Yoga sutra 2.29 states, Yama niyamasana pranayama pratyahara dharana dhyana samadhi astau angani: The eight limbs of yoga are: yama (self-regulation), niyama (observances), asana (posture), pranayama (breath control), pratyahara (withdrawal of senses), dharana (concentration), dhyana (meditation), and samadhi (bliss).

The eight limbs of yoga establish practical guidelines for the complete practice of yoga. The rungs, or limbs, are designed to be practiced concurrently, not stepwise. Like the limbs of a tree all growing at the same time, the eight limbs of yoga are practiced together. The eight limbs can be separated, however, into those limbs that involve action, and those limbs that are the result, or reaction.

The yamas and niyamas establish the ethical guidelines for self-conduct and conduct with the world around us. They set the backdrop for a more meaningful life and are a daily part of a yogi’s life. Asana, pranayama, and pratyahara are best combined within the context of a physical practice. Postures, along with proper breathing and withdrawal of the senses, help to bring the body and mind into a calmer state so that concentration (dharana) and meditation (dhyana) can arise, leading to, eventually, samadhi, the ultimate state of meditative bliss.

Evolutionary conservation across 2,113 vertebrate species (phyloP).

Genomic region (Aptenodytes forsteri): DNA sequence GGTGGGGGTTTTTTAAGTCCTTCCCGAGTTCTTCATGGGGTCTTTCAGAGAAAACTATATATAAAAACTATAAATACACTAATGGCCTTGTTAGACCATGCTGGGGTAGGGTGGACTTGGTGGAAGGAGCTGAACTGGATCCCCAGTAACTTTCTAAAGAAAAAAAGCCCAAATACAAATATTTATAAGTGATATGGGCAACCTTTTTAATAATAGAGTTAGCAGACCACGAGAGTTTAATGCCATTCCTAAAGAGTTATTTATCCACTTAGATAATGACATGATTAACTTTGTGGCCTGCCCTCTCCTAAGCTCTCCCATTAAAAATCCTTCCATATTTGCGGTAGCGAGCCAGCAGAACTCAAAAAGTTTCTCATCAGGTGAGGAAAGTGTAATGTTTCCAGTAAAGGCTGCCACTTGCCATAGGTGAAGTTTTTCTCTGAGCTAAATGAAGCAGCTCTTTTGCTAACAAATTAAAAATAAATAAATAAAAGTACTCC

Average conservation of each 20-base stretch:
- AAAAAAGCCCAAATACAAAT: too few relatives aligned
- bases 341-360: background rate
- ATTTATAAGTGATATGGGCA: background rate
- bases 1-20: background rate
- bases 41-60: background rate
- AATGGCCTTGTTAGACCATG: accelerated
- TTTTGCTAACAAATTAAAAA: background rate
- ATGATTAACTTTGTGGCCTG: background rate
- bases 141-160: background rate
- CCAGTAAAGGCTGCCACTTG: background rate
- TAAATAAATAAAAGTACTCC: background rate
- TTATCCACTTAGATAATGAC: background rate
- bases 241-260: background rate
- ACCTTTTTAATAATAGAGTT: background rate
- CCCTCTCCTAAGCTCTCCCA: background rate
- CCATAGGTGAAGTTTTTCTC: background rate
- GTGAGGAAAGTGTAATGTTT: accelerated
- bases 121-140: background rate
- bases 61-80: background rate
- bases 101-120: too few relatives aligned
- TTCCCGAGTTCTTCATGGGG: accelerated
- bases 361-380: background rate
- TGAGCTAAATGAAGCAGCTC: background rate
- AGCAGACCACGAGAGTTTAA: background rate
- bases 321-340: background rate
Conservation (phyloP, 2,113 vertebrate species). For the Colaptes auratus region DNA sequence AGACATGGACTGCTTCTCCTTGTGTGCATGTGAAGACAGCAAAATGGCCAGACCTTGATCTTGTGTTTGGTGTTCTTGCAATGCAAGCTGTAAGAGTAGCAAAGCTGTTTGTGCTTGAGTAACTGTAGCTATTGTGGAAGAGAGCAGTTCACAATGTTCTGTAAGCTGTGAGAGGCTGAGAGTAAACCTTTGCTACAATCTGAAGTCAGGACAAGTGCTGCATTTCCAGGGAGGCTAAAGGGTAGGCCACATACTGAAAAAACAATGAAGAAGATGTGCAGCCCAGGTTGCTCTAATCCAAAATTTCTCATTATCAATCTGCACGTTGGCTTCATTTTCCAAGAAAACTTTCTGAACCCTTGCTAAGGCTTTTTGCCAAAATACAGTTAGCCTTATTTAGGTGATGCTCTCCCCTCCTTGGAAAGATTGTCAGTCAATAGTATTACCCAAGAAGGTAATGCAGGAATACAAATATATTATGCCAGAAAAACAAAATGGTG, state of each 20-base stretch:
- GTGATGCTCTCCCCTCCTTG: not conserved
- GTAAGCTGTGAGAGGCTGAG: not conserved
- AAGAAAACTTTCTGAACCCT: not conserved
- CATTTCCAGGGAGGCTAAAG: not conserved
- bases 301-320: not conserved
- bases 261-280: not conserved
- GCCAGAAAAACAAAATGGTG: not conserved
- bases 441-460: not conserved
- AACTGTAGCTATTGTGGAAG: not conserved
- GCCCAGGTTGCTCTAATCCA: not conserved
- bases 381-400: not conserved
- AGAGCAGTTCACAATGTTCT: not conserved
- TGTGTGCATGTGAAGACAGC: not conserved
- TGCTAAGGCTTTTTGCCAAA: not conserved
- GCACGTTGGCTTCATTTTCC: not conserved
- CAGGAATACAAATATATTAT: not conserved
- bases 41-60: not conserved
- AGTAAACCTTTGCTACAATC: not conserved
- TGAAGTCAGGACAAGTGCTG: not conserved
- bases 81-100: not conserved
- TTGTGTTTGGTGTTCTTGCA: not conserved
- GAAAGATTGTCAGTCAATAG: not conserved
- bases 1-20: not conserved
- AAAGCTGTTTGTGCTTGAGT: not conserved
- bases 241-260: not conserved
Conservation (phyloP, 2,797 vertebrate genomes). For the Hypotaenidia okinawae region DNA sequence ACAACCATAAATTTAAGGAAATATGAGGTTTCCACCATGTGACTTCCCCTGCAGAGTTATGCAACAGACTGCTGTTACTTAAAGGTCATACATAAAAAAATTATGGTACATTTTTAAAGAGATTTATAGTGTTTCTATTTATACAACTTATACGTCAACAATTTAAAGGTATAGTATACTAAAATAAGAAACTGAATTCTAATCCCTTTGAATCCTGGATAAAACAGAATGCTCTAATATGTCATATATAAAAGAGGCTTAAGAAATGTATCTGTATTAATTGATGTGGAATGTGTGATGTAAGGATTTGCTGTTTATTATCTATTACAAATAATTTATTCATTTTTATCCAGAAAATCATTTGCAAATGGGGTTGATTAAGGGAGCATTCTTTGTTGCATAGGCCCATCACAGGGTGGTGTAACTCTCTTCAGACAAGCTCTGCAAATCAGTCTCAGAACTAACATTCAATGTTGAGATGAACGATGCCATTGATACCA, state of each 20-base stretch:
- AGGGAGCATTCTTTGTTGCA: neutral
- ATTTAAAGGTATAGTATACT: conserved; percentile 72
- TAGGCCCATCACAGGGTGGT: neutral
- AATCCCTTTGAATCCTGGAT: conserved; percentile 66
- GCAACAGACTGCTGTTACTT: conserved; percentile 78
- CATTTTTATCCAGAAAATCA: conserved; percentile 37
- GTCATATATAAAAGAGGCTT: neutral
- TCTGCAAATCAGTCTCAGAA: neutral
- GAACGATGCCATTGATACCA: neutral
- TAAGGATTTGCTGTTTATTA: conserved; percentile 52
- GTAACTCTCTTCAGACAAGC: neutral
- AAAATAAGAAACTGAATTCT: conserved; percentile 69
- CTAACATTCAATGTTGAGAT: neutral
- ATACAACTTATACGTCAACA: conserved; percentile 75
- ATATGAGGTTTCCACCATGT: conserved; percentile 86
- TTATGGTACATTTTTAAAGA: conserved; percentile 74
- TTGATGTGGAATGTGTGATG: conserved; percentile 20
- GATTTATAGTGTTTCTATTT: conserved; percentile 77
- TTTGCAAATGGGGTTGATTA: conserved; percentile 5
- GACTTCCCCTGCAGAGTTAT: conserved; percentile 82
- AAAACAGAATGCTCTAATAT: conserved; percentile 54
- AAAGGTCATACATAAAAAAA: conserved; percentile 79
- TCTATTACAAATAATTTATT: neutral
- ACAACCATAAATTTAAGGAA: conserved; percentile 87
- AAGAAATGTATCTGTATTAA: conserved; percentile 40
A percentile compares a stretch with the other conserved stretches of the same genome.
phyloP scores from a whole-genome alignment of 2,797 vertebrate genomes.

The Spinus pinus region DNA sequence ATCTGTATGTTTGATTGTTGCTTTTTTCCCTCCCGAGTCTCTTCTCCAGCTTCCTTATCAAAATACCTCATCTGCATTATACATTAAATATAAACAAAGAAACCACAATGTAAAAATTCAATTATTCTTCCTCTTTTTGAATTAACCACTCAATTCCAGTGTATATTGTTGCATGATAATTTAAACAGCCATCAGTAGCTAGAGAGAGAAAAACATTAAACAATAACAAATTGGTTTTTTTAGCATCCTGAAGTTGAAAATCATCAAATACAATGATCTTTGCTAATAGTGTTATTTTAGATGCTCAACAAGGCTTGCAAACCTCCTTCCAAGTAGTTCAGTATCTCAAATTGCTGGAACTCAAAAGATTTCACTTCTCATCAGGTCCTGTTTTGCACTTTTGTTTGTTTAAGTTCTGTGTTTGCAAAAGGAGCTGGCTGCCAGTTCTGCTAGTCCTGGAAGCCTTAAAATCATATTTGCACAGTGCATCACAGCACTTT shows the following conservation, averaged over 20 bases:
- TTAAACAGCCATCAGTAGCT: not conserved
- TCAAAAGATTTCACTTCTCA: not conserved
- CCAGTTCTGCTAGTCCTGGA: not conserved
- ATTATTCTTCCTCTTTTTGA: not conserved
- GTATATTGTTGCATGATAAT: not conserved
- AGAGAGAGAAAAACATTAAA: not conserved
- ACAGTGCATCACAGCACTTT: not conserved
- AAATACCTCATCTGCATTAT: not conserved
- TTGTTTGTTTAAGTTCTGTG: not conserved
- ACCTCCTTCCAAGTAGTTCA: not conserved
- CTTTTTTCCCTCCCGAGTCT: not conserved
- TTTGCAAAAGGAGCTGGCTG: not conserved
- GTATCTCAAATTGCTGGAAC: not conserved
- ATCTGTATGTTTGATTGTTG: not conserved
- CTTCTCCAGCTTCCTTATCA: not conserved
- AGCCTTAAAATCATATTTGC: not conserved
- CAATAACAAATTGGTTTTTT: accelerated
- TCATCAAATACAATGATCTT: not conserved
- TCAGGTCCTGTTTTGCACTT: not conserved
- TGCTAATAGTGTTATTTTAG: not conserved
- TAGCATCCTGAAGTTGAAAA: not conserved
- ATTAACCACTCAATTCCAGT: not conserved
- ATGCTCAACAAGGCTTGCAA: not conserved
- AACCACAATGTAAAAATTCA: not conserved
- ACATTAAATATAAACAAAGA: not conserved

Asana, or the familiar physical posture practice common in the West, is just one rung of this complete practice. When fully integrated, the eight limbs of yoga, also called Ashtanga Yoga and Raja Yoga, prepare us to transcend our suffering and understand our true nature, as experienced in the state of samadhi.